“In my view, there is enough pie for everyone,” Lanter said, noting that millions of people with hearing loss are not getting any help today. More than 37 million American adults have trouble hearing, including nearly half of people over age 60. Only 1 in 4 adults who could benefit from a hearing aid have ever used one, federal health officials estimate.

Although implementation of a 2017 law seeking to spur over-the-counter sales of hearing aids has been delayed, consumers still have a growing choice of products they can buy directly from major retailers and leading brands such as Bose and Apple. Walgreens sells Lexie hearing aids in their stores in Arizona, Colorado, North Carolina, Tennessee and Texas. (Lexie Hearing)

Unlike most consumer electronics, hearing aids have remained expensive for decades, generating consumer complaints.

The price is concerning because Medicare and many insurers don’t cover hearing aids, though most private Medicare Advantage plans do. Only about half of state Medicaid programs cover the devices, but benefits in those states vary widely, according to data from KFF.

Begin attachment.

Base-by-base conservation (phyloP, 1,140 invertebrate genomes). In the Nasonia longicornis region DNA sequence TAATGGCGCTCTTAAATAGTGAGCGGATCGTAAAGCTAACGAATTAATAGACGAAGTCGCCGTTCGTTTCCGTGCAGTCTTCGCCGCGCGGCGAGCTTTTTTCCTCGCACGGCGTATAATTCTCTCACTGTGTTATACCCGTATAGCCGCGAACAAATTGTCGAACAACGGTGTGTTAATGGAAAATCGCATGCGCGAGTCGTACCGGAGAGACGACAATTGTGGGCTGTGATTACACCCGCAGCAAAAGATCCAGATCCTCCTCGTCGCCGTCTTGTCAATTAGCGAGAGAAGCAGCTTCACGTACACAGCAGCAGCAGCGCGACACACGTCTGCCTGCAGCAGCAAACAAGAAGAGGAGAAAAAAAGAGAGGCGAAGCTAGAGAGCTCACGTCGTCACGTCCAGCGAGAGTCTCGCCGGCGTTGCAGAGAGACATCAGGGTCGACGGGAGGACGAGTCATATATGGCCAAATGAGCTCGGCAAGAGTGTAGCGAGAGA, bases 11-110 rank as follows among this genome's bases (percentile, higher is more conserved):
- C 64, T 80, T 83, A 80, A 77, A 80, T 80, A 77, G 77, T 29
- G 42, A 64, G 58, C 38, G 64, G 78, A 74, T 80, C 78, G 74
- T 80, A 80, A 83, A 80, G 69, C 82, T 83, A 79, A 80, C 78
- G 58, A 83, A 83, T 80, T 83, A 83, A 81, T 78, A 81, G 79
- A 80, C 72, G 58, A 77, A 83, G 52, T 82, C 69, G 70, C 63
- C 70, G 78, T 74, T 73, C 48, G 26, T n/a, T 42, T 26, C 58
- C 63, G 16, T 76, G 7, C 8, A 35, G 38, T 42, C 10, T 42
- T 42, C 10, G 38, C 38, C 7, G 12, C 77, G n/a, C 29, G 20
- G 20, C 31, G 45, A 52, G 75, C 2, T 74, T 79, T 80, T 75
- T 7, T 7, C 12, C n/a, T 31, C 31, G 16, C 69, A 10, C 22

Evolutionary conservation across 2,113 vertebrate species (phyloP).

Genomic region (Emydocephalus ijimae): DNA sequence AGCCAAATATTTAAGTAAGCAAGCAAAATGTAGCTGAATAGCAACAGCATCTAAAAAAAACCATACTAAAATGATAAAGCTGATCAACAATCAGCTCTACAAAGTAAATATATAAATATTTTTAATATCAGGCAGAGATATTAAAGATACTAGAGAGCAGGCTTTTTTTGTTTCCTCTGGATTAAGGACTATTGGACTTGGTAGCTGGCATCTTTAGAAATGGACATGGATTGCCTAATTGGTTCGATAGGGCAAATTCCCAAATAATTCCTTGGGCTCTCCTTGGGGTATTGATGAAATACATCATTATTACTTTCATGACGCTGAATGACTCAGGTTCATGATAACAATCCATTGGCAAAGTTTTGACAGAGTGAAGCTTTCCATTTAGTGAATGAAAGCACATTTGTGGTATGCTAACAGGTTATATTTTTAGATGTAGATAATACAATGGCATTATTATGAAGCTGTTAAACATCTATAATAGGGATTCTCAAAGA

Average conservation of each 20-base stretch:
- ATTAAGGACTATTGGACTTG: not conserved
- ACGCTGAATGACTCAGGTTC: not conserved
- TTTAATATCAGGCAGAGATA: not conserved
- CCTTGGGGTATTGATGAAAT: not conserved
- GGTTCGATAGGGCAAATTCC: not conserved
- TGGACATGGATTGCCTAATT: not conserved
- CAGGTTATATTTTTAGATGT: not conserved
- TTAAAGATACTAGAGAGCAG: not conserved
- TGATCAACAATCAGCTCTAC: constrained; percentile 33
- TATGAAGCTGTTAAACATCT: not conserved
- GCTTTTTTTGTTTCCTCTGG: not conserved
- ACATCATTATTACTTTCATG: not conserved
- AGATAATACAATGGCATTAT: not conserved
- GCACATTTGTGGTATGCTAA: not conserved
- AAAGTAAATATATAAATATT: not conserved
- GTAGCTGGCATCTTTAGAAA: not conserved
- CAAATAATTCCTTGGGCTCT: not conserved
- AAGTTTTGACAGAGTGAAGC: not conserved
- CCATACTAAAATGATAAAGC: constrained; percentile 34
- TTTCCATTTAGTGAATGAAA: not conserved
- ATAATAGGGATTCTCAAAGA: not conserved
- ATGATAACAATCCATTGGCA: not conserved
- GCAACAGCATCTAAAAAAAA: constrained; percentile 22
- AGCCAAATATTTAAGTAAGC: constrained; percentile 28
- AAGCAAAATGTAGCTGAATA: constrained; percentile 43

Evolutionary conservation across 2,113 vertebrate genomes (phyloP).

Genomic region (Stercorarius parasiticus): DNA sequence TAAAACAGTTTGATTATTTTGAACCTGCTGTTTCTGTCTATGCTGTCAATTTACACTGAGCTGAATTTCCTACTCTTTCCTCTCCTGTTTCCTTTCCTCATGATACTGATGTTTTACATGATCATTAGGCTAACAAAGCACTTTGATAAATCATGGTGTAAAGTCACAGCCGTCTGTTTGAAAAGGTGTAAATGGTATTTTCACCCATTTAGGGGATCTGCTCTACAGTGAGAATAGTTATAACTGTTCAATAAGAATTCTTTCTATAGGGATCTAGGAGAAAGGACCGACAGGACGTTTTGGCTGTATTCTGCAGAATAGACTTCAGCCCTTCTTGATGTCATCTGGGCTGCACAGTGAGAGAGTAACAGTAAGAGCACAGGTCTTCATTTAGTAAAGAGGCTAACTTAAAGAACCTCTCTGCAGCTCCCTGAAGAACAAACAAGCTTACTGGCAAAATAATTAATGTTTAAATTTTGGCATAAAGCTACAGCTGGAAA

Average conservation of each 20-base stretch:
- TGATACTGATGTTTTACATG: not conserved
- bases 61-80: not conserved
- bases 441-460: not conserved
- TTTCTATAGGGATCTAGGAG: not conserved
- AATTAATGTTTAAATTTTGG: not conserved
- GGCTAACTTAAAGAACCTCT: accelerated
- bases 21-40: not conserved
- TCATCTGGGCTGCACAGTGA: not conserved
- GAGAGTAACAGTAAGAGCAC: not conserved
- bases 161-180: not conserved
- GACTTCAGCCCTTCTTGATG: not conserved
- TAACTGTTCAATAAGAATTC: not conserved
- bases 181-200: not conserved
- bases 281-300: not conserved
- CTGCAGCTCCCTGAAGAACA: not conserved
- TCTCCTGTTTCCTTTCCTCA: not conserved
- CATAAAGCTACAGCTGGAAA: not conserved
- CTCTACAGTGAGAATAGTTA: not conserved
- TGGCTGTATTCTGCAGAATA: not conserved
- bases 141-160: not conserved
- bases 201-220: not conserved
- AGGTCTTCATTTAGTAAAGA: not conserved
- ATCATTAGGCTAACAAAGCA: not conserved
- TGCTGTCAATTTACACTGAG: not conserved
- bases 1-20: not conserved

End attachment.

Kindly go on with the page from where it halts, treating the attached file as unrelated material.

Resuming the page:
Industry experts predict new over-the-counter hearing aids will be priced at less than $1,000 a pair — about 25% lower than low-cost retailer Costco sells its Kirkland aids, dispensed through a hearing aid professional.

Without federal rules in place, manufacturers have largely waited to develop devices for the OTC market.

Bose chose a different path. This spring it began selling its hearing aids, which can be purchased online without a doctor visit, hearing test or prescription. Bose gained FDA clearance in 2018 after providing data showing the effectiveness of its self-fitting aids was comparable to that of similar devices fitted by a hearing professional. The Bose aids sell for $849 a pair.

Meanwhile, Apple last year integrated hearing assistance into its popular Air Pods Pro earbuds, which can be customized using settings on an iPhone. Apple is not marketing the free benefit as a hearing aid but instead as similar to a PSAP that amplifies sound to help hearing.

Several companies such as Eargo, Lively and Lexie allow consumers to buy aids online and get help from specialists to set them up remotely. As long as companies have generous return policies that enable people to try a couple of aids to see which works best, the proliferation of online options selling high-quality aids is good news for consumers, said Williams, the Connecticut hearing consultant.